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Paulanne Simmons

The Heart of Rock and Roll Rocks

The Heart of Rock and Roll
Directed by Gordon Greenberg
James Earl Jones Theatre
138 West 48 Street
Opened April 22, 2024
Reviewed by Paulanne Simmons May 7, 2024

Billy Harrigan Tighe, McKenzie Kurtz, Zoe Jensen and the Company.
Photo by Matthew Muphy

Let me confess. Before entering the James Earl Jones Theatre on May 7, I had never heard of Huey Lewis or the News. But after seeing the musical, The Heart of Rock and Roll, inspired by the band, Huey Lewis and The News, and featuring songs from their catalog, I was impressed by the music, the dance, and the talent and enthusiasm of the cast.

The real story of the band’s formation and success is not quite as romantic as the one told in the musical. In 1978, Lewis, who had already sung and played the harmonica with a group called Clover, joined with Sean Hopper, also from Clover, and Bill Gibson, Johnny Colla and Mario Cipollina from a group called Soundhole to from a new group named Huey Lewis and The American Express.

In 1980, the band, now joined by guitarist Chris Hayes, released their first studio album, which, fearing a lawsuit from the financial service corporation, they self-titled Huey Lewis and The News. They were successful throughout the 80s and early 90s, but after the band changed its lineup several times and Newton developed an ear disease, they stopped touring.

The musical, directed by Gordon Greenberg, with a book by Jonathan A. Abrams and choreography by Lorin Latarro, tells the story of a band that’s been trying to make it big for ten years. It’s 1987, and Bobby Stivic (Corey Cott) is so disheartened he has become an assembly line worker at  Stone Incorporated, a cardboard factory in Milwaukee.

But if Bobby has given up on become a rock legend, he does have ambitions as a businessman. He dreams of joining the Stone Incorporated sales department. At first his own mistakes lead to his boss, Chuck Stone (John Dossett), firing him. But Bobby doesn’t give up. He makes his way to a major trade convention at the Drake Hotel, in Chicago. And with the help of the boss’s daughter, Cassandra (McKenzie Kurtz), he gets a favorable response to his business proposals from prospective client Otto Fjord (Orville Mendoza), the owner of a Swedish furniture company called Idea.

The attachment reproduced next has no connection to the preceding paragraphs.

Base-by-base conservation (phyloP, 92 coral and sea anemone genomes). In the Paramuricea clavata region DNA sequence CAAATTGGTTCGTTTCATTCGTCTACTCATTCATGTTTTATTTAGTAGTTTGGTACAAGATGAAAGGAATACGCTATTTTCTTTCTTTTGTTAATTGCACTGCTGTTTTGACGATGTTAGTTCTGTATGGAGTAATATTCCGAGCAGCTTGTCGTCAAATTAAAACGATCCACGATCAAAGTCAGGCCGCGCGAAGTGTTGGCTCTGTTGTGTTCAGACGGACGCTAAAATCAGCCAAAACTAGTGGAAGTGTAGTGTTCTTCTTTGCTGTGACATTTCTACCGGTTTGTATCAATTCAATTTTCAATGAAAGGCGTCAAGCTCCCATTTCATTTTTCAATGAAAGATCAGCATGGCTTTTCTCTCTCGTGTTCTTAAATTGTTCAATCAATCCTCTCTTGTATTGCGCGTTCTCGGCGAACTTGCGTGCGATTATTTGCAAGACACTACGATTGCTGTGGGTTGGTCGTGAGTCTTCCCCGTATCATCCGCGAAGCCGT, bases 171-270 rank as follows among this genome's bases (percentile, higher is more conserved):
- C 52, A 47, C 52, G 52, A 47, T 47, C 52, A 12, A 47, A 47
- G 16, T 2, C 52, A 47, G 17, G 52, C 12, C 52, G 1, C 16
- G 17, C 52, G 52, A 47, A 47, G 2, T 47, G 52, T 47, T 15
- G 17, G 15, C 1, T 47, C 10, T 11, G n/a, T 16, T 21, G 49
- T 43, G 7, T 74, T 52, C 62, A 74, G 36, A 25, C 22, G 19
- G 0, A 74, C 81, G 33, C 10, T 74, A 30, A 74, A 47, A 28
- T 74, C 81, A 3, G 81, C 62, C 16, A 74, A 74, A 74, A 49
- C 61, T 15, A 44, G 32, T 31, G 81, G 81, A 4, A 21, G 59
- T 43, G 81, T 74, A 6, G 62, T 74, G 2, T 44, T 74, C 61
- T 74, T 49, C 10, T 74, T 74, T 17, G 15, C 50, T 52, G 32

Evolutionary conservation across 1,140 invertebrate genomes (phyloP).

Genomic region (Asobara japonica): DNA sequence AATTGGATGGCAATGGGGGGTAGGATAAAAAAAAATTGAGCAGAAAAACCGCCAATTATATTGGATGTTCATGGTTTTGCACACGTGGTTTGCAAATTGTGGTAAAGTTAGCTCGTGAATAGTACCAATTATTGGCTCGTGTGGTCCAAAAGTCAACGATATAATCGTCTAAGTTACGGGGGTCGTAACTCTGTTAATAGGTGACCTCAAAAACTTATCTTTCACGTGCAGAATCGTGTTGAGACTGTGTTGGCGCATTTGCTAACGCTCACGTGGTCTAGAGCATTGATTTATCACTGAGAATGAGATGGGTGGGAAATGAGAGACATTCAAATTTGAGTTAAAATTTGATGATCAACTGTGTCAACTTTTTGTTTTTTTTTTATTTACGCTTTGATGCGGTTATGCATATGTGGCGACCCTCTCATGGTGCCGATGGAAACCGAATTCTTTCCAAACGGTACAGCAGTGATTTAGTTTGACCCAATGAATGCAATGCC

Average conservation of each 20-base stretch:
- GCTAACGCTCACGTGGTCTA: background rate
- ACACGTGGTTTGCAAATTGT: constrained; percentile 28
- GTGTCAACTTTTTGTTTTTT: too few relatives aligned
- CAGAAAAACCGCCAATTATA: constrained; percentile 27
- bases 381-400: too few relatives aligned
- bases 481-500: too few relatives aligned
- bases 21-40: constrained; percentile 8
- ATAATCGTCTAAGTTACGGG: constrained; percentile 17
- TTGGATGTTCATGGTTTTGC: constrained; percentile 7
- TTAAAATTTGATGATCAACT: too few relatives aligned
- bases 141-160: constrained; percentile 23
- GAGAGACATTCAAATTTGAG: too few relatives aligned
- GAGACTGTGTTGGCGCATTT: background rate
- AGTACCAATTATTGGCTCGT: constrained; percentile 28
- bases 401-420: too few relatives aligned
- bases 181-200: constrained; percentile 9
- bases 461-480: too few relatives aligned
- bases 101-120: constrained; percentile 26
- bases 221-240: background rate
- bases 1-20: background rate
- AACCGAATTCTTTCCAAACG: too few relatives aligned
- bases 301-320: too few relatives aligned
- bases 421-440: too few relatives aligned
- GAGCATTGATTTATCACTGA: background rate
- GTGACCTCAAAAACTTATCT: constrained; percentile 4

Fjord wants Bobby and Cassandra to head the two companies’ future projects together. And Bobby must now decide: will it be the business or the band? It turns out, Bobby isn’t the only one in this show to face such decisions. Indeed Chuck Stone gave up baseball to join the cardboard business. And Stone Incorporated’s head of Human Resources, Roz (Tamika Lawrence), who tells Bobby you can’t ride two horses with one ass, has given up her own dreams of singing with a band.

Bobby and Cassandra are increasingly attracted to each other. But their romance is complicated by the reappearance of Cassandra’s ex-boyfriend, Tucker (Billy Harrigan Tighe), a self-assured WASP in love with himself and money. So Cassandra, too, must make up her mind.

The plot may not be earth-shattering. And the characters may be cartoonish. But they do provide a sturdy base for lots of goofy humor and much truly engaging song and dance. The dance numbers feature stomping on Bubble Wrap, a dream ballet in which Cassandra imagines how awful married life would be with Tucker, and a chorus line made up of bodybuilders led by a Richard Simmons lookalike. What’s more, the actors are all given the chance to show off their pipes in songs like “The Only One”(Cott), “Back in Time” (Lawrence) and “It Hit Me Like a Hammer” (Kurtz).

If, unlike this reviewer, you remember Huey Lewis and The News, you’ll enjoy once again hearing their big hits: “The Power of Love,” “Do You Believe in Love?” “The Heart of Rock & Roll.” But if the band is news to you, it’s news you’ll most likely welcome.

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